It is an object of this invention to provide an automatic programmed background color change of a monochrome LCD employed in any display system, particularly in cell phone hand-set. This invention comprises three critical devices, which can be readily manufactured.
A further object of this invention is to provide ‘hues’ of background colors for the LCD by doping the ‘dichroic’ cell with two types of dye molecules at predetermined doping levels.
BRIEF DESCRIPTION OF THE DRAWING
Yet another object of this invention is to provide a simplified method of manufacture of the three critical devices namely, LCD, dichroic cell and a planar backlight as an integrated single device, rendering the devices more compact, light weight and low cost.
FIG. 1 is a top down view of the assembly, of the three critical devices, illustrating the arrangement of these devices in an appropriate sequence in accordance with the present invention.
FIG. 2 shows the typical spectrum of a white light from a fluorescent backlight device.
FIG. 3 shows the absorption spectrum of a ‘blue’ dye.
FIG. 4 is a cross section of a ‘dichroic’ cell comprising the LC molecules and dye molecules, when no voltage is applied to the cell.
FIG. 5 is a cross section of a ‘dichroic’ cell comprising the LC molecules and dye molecules in the orientation when a voltage of sufficient magnitude is applied to the cell.
FIG. 6 is a cross section of a ‘dichroic’ cell comprising LC molecules and two types of dye molecules when no voltage is applied to the cell.
FIG. 7 is a cross section of a ‘dichroic’ cell comprising LC molecules and two types of dye molecules when a voltage of sufficient magnitude is applied to the cell.
FIG. 8 is a cross section of LCD, ‘dichroic’ cell and planar backlight assembled in appropriate sequence.
FIG. 9 is a cross section of a compact integrated structure of three devices.
FIG. 1 shows the top-down view of the assembly 100 of three key devices in accordance with this invention. The backlight device 1 emits white light 2 in a wide band of visible wavelength. This white light passes through a dichroic cell 3, which selectively absorbs certain wavelengths in the absence of any applied voltage to the cell. The transmitted light 4 has a different color, characteristic of the dye being employed in the cell, and is incident on a monochrome LCD 5. If the dye employed is a blue dye, the transmitted light to LCD is blue. LCD transmits this color as a background color of light 6. All other conditions being the same, if a voltage of sufficient magnitude is applied to the dichroic cell 3, the cell transmits the white light without any absorption. Thus, in the illustration shown, the background color of the display can be switched from blue to white. With a combination of color of backlight, dye and the magnitude of voltage, desired background color of the display is obtained. Examples of backlight 1, which emit white light, include OLED backlight, LED backlight, EL backlight, fluorescent backlight or vacuum fluorescent backlight. Similarly the examples of monochrome LCD, which transmits the background color of light from ‘dichroic’ cell include twisted nematic liquid crystal display, ferro-electric liquid crystal display, polymer dispersed liquid crystal display, super-twisted nematic liquid crystal display.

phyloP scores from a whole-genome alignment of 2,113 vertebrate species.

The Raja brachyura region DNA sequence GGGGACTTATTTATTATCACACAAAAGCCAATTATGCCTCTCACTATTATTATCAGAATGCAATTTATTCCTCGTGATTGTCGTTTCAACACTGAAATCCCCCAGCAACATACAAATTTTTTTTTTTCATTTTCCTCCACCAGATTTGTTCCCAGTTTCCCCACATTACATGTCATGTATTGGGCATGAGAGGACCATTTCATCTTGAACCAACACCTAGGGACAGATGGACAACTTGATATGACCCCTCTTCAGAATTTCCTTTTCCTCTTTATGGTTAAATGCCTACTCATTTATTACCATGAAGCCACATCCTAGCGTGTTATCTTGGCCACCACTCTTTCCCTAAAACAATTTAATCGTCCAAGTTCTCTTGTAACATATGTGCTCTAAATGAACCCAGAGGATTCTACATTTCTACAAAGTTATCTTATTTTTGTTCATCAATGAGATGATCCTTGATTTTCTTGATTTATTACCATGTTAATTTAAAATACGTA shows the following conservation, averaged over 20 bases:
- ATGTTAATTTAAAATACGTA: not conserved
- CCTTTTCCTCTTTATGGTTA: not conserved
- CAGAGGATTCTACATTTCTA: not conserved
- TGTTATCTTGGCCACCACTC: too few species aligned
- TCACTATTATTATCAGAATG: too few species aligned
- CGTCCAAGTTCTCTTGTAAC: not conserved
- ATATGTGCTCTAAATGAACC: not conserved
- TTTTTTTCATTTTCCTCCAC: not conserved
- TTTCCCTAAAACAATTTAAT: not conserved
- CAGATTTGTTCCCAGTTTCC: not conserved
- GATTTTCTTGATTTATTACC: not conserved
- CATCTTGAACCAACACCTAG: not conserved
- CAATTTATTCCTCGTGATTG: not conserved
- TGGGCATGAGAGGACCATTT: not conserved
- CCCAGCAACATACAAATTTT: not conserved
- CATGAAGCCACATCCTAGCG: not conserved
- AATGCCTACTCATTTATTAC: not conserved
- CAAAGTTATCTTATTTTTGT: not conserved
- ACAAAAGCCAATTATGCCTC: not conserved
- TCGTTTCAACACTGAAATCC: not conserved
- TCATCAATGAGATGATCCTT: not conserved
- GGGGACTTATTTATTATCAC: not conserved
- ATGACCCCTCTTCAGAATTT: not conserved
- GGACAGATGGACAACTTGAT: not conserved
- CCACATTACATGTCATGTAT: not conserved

FIG. 2 shows a typical spectrum emitted by a fluorescent backlight device. There are peaks in red R, blue B and green G covering all the visible wavelengths. When this spectrum is incident on the ‘dichroic’ cell, the ‘dichroic’ cell absorbs a band of wavelengths based on the absorption characteristics of the dye employed and transmits other wavelengths.